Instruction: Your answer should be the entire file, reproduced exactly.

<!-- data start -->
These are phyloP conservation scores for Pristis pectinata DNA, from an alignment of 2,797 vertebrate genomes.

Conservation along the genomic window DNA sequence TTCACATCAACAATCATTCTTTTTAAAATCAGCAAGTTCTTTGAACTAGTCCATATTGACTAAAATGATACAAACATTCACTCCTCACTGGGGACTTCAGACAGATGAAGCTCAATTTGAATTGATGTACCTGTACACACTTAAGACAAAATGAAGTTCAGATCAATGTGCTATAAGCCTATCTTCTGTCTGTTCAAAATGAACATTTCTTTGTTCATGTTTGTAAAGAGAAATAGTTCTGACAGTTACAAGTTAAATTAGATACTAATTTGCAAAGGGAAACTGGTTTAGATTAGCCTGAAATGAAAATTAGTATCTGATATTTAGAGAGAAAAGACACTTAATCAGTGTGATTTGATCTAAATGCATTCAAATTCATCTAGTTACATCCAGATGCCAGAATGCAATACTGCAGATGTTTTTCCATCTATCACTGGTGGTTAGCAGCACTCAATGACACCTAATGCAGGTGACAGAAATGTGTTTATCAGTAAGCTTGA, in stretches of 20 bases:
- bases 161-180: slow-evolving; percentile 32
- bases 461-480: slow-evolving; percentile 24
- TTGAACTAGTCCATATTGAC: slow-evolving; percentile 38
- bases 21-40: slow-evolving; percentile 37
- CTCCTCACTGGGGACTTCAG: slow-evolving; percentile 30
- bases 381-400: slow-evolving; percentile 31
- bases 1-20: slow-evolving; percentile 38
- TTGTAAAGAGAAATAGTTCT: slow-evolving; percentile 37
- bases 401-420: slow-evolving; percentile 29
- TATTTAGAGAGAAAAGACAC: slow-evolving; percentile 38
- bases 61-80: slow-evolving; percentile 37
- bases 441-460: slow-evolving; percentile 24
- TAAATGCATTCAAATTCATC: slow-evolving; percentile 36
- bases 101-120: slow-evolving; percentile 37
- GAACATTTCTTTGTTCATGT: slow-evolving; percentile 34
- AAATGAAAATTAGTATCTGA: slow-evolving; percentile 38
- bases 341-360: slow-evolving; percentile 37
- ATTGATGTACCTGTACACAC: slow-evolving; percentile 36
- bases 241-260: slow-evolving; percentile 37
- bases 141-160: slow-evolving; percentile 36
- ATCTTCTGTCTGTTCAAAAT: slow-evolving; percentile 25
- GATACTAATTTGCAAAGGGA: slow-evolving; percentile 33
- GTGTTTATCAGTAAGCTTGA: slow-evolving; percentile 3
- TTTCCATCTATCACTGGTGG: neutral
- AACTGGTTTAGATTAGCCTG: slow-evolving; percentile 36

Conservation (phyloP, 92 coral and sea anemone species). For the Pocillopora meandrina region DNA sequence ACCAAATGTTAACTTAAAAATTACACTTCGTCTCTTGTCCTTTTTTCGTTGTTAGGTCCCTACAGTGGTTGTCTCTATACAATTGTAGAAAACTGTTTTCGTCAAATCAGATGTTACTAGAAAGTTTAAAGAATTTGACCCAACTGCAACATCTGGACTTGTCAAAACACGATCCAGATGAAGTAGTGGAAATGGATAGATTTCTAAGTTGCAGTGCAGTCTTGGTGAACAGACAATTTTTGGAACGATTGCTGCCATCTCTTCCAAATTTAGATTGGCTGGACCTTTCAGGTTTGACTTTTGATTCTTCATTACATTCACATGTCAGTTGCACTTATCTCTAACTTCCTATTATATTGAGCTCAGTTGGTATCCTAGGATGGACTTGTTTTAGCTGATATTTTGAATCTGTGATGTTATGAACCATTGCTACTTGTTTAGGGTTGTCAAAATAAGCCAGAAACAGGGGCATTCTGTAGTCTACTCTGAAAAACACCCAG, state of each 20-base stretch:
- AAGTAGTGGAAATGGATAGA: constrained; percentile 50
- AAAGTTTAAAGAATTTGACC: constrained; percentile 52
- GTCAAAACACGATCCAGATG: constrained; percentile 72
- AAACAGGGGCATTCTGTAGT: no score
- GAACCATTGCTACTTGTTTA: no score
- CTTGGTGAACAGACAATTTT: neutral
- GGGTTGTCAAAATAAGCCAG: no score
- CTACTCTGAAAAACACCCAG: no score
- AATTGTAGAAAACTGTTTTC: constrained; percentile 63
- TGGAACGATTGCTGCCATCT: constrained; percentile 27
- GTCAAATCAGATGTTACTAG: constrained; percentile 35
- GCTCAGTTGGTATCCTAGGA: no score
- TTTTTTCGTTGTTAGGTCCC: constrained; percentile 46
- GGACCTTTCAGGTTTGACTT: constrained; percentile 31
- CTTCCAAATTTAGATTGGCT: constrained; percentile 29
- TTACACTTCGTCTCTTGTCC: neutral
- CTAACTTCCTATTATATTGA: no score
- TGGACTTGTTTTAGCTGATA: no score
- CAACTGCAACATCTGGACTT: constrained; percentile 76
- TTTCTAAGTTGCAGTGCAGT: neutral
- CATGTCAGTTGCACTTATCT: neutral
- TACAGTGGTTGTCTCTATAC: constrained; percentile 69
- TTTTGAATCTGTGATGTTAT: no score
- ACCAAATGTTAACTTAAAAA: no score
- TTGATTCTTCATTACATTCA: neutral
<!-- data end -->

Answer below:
These are phyloP conservation scores for Pristis pectinata DNA, from an alignment of 2,797 vertebrate genomes.

Conservation along the genomic window DNA sequence TTCACATCAACAATCATTCTTTTTAAAATCAGCAAGTTCTTTGAACTAGTCCATATTGACTAAAATGATACAAACATTCACTCCTCACTGGGGACTTCAGACAGATGAAGCTCAATTTGAATTGATGTACCTGTACACACTTAAGACAAAATGAAGTTCAGATCAATGTGCTATAAGCCTATCTTCTGTCTGTTCAAAATGAACATTTCTTTGTTCATGTTTGTAAAGAGAAATAGTTCTGACAGTTACAAGTTAAATTAGATACTAATTTGCAAAGGGAAACTGGTTTAGATTAGCCTGAAATGAAAATTAGTATCTGATATTTAGAGAGAAAAGACACTTAATCAGTGTGATTTGATCTAAATGCATTCAAATTCATCTAGTTACATCCAGATGCCAGAATGCAATACTGCAGATGTTTTTCCATCTATCACTGGTGGTTAGCAGCACTCAATGACACCTAATGCAGGTGACAGAAATGTGTTTATCAGTAAGCTTGA, in stretches of 20 bases:
- bases 161-180: slow-evolving; percentile 32
- bases 461-480: slow-evolving; percentile 24
- TTGAACTAGTCCATATTGAC: slow-evolving; percentile 38
- bases 21-40: slow-evolving; percentile 37
- CTCCTCACTGGGGACTTCAG: slow-evolving; percentile 30
- bases 381-400: slow-evolving; percentile 31
- bases 1-20: slow-evolving; percentile 38
- TTGTAAAGAGAAATAGTTCT: slow-evolving; percentile 37
- bases 401-420: slow-evolving; percentile 29
- TATTTAGAGAGAAAAGACAC: slow-evolving; percentile 38
- bases 61-80: slow-evolving; percentile 37
- bases 441-460: slow-evolving; percentile 24
- TAAATGCATTCAAATTCATC: slow-evolving; percentile 36
- bases 101-120: slow-evolving; percentile 37
- GAACATTTCTTTGTTCATGT: slow-evolving; percentile 34
- AAATGAAAATTAGTATCTGA: slow-evolving; percentile 38
- bases 341-360: slow-evolving; percentile 37
- ATTGATGTACCTGTACACAC: slow-evolving; percentile 36
- bases 241-260: slow-evolving; percentile 37
- bases 141-160: slow-evolving; percentile 36
- ATCTTCTGTCTGTTCAAAAT: slow-evolving; percentile 25
- GATACTAATTTGCAAAGGGA: slow-evolving; percentile 33
- GTGTTTATCAGTAAGCTTGA: slow-evolving; percentile 3
- TTTCCATCTATCACTGGTGG: neutral
- AACTGGTTTAGATTAGCCTG: slow-evolving; percentile 36

Conservation (phyloP, 92 coral and sea anemone species). For the Pocillopora meandrina region DNA sequence ACCAAATGTTAACTTAAAAATTACACTTCGTCTCTTGTCCTTTTTTCGTTGTTAGGTCCCTACAGTGGTTGTCTCTATACAATTGTAGAAAACTGTTTTCGTCAAATCAGATGTTACTAGAAAGTTTAAAGAATTTGACCCAACTGCAACATCTGGACTTGTCAAAACACGATCCAGATGAAGTAGTGGAAATGGATAGATTTCTAAGTTGCAGTGCAGTCTTGGTGAACAGACAATTTTTGGAACGATTGCTGCCATCTCTTCCAAATTTAGATTGGCTGGACCTTTCAGGTTTGACTTTTGATTCTTCATTACATTCACATGTCAGTTGCACTTATCTCTAACTTCCTATTATATTGAGCTCAGTTGGTATCCTAGGATGGACTTGTTTTAGCTGATATTTTGAATCTGTGATGTTATGAACCATTGCTACTTGTTTAGGGTTGTCAAAATAAGCCAGAAACAGGGGCATTCTGTAGTCTACTCTGAAAAACACCCAG, state of each 20-base stretch:
- AAGTAGTGGAAATGGATAGA: constrained; percentile 50
- AAAGTTTAAAGAATTTGACC: constrained; percentile 52
- GTCAAAACACGATCCAGATG: constrained; percentile 72
- AAACAGGGGCATTCTGTAGT: no score
- GAACCATTGCTACTTGTTTA: no score
- CTTGGTGAACAGACAATTTT: neutral
- GGGTTGTCAAAATAAGCCAG: no score
- CTACTCTGAAAAACACCCAG: no score
- AATTGTAGAAAACTGTTTTC: constrained; percentile 63
- TGGAACGATTGCTGCCATCT: constrained; percentile 27
- GTCAAATCAGATGTTACTAG: constrained; percentile 35
- GCTCAGTTGGTATCCTAGGA: no score
- TTTTTTCGTTGTTAGGTCCC: constrained; percentile 46
- GGACCTTTCAGGTTTGACTT: constrained; percentile 31
- CTTCCAAATTTAGATTGGCT: constrained; percentile 29
- TTACACTTCGTCTCTTGTCC: neutral
- CTAACTTCCTATTATATTGA: no score
- TGGACTTGTTTTAGCTGATA: no score
- CAACTGCAACATCTGGACTT: constrained; percentile 76
- TTTCTAAGTTGCAGTGCAGT: neutral
- CATGTCAGTTGCACTTATCT: neutral
- TACAGTGGTTGTCTCTATAC: constrained; percentile 69
- TTTTGAATCTGTGATGTTAT: no score
- ACCAAATGTTAACTTAAAAA: no score
- TTGATTCTTCATTACATTCA: neutral